This is the first in a three-part series that records the proceedings of an important gathering at The Inn at Dover Furnace in Dover on June 4, 2011 that addressed local water quality issues. Over 40 members of the public were in attendance and included a few municipal officials
The Housatonic Valley Association (HVA) sponsored this strategic meeting of Harlem Valley Communities to share in this forum, which included the results of important water studies and related information applicable to our public and private water supplies in the Harlem Valley. The Baseline Water Studies and the costs of the Forum, were funded by Iroquois Gas, Constellation Energy, Berkshire Taconic Foundation, Pawling Corporation, Benjamin Companies, and Cary Institute.
Presentations were made by Dr. Jim Utter of FrOGS, Drs. William Schlesinger, David Strayer and Stuart Findlay of the Cary Institute of Ecosystem Studies, Barbara Kendall of the Hudson Rover Watershed Alliance and Matt Alexander, Mayor of Wappinger’s Falls.
Tonia Shoumatoff, Director of the New York Office of HVA, made the introductions of the panel of distinguished experts. HVA, she explained, is the oldest watershed resource non-profit organization protecting water resources in this area. HVA operates in the several states into which the Housatonic River watershed extends. The New York State office opened in 2004 and HVA’s mission is to achieve a balance between development and resource protection.
Dr. Jim Utter, the chairman of Friends of the Great Swamp (FrOGS) was first on the agenda, with his talk on “The Interdependence of Man and Nature”.
Dr. Utter went on to explain the great size of the Great Swamp, which protects it to some extent, but it sprawls across 3 towns and one village, extending for about 20 miles in length. Because of this length, it has extensive edges, and it is these edges that are so vulnerable to degradation. The southernmost areas tend to be more acidic due to the bed rock conditions, but in the center of the Harlem Valley, conditions are very alkaline and rare plants abound in this environment. The south flow moves in a southerly direction, from Dutcher Avenue, located in the Village of Pawling. At Dutcher, on the western side of the road, the flow moves northerly. This is the divide area. In both directions, the gradient is very slight, which restricts the movement of the waters. It is the sluggishness of the flow that tends to retain the sediments and the pollutants, and transfer these to the groundwaters. Low gradient rivers like the Swamp River (which flows north) create great challenges to flush out the pollutants that they collect.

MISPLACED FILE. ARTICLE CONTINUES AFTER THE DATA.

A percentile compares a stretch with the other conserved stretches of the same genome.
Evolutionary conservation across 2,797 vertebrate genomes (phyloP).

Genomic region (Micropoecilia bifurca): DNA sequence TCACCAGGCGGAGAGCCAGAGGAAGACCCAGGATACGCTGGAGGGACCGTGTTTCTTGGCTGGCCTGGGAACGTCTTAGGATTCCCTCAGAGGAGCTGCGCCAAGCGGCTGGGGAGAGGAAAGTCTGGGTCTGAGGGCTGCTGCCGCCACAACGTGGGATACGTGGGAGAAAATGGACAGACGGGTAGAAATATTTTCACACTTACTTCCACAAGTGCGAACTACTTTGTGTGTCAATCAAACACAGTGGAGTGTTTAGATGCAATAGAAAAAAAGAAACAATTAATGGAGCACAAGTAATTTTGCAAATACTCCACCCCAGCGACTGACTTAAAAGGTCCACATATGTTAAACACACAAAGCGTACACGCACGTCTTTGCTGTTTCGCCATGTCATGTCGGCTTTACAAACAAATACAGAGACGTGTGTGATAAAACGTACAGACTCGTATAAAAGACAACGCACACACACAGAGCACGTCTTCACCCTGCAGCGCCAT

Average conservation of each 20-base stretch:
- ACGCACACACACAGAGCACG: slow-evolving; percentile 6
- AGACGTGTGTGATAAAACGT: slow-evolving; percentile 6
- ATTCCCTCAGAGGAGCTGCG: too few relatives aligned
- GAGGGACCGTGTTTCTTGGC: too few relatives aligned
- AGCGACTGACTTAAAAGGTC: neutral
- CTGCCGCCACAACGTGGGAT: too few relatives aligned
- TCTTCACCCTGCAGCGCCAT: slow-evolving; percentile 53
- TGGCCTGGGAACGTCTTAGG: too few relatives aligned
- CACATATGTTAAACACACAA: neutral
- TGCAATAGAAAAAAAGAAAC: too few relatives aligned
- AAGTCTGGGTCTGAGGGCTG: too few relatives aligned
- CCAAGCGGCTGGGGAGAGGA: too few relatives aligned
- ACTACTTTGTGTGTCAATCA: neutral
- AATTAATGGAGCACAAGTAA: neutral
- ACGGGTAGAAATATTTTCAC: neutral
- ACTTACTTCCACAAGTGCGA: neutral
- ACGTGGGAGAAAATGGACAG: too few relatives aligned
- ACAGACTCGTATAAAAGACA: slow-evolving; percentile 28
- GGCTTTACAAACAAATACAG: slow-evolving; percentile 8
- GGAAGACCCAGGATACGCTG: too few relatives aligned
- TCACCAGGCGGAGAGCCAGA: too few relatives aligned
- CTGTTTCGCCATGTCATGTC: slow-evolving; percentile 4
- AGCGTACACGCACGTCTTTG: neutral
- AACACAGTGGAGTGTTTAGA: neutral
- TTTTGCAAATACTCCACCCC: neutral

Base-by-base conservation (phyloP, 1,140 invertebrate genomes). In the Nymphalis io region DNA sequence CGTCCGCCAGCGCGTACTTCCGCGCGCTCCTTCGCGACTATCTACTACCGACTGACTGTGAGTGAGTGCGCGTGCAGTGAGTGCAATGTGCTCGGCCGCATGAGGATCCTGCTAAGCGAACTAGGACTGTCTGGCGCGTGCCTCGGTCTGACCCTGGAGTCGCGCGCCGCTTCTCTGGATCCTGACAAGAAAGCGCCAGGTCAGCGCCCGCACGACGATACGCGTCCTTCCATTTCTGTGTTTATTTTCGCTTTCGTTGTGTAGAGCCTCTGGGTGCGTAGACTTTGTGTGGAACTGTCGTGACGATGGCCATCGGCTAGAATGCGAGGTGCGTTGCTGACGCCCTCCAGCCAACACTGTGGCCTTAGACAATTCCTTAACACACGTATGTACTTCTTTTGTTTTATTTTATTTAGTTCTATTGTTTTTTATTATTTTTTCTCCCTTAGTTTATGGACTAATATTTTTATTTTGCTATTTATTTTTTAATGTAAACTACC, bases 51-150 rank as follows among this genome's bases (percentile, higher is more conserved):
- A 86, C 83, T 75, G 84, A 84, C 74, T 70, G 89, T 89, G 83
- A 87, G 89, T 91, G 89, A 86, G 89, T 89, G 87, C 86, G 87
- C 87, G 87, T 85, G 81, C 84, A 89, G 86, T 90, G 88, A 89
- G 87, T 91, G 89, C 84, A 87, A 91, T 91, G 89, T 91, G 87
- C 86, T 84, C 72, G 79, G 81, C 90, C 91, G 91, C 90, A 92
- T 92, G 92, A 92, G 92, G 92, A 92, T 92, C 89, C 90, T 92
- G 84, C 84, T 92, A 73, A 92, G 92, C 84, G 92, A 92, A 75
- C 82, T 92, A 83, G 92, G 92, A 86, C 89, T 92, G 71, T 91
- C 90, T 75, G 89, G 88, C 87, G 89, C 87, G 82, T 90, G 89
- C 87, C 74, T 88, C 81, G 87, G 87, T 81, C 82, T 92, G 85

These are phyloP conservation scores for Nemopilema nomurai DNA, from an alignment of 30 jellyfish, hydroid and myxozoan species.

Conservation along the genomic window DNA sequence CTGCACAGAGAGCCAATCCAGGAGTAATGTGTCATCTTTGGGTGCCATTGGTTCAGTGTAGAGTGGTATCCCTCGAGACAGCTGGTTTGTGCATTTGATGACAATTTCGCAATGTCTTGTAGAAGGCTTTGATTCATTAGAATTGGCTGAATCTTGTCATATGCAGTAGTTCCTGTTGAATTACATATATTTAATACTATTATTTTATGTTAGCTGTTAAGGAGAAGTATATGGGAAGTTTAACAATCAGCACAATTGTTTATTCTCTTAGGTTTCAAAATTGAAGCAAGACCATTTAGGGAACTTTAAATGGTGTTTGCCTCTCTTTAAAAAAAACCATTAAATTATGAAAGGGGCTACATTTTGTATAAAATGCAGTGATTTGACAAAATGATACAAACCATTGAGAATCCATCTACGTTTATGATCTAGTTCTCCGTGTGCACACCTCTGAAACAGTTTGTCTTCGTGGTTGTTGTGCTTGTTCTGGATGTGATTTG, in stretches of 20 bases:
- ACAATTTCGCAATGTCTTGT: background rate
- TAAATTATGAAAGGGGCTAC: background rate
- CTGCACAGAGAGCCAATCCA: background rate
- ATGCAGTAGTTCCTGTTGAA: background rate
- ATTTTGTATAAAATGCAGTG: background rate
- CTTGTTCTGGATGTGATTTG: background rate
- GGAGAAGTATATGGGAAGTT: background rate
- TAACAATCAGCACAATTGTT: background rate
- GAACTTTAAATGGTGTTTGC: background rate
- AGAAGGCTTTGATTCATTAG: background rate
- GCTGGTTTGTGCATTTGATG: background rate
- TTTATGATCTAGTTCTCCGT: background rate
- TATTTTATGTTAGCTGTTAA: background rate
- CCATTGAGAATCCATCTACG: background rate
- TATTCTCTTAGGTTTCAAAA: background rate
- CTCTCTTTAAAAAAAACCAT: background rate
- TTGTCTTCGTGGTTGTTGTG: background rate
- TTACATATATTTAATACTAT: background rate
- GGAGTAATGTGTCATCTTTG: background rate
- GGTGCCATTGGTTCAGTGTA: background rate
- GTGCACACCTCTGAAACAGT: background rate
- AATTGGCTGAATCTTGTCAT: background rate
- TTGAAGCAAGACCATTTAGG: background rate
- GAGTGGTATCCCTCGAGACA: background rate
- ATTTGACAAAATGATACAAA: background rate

Dr. Utter spoke at length about the functions and values of the Great Swamp. He stressed the enormous flood stage capacity of the Swamp, and how it traps sediments.
The Great Swamp is the largest red maple swamp in New York. The Burton Brook Watershed, in Dover, is the largest drainage area in the North Flow. Any pollutant that enters a stream can find its way into the Swamp and pollute. Preventing pollutants from entering streams is the easiest way to protect the Swamp and the Groundwater.
FrOGS started a Biologic Stream Monitoring (Analysis of Macro Benthic Invertebrates) Project this past year, at 6 selected sites on the Swamp River and its tributaries. An analysis of certain stream insect larvae, like mayflies and caddis flies can tell us a great deal about the health of the water and its suitability for sustaining living organisms. In Pawling, results at Murrow Park and downstream at the base of Corbin Hill, the two the testing sites in Pawling, received passing grades, but showed some degradation.
Dr. William Schlesinger, President, Cary Institute:
Baseline water samples were taken at representative streams in the Great Swamp, from Spring to Fall during 2010. Five (5) sampling sites were chosen by an advisory committee, consisting of persons from the affected communities who were familiar with the science. The samples were tested for their water chemistry by the lab at Cary Institute and by a contract lab for controls: the results were very similar. This is a hard water system, with a high ph, in the North Flow. Allowing for the expected, due to this chemistry, there were a few surprises, related mostly to the salinity, which will be addressed by the reporter who follows, Dr. Findlay. Overall, the worst pollution, not surprisingly, was found in the Village of Pawling discharges, due to the urban run off, and the large amount of salting, and the reduced flows.
Dr. Schlesinger stated that tracking down the sources of pollution that were discovered should be undertaken to see how they can be addressed.
The reports of the presentations of the other speakers at the forum will follow in further issues of this newspaper.
The detailed results of the baseline water tests, can be obtained from HVA, toniashoumatoff@HVA.org
Contributed by Sibyll Gilbert, a member of the Baseline Studies Advisory Committee, Vice President of The Oblong Land Conservancy, and a member of the Pawling Conservation Advisory Board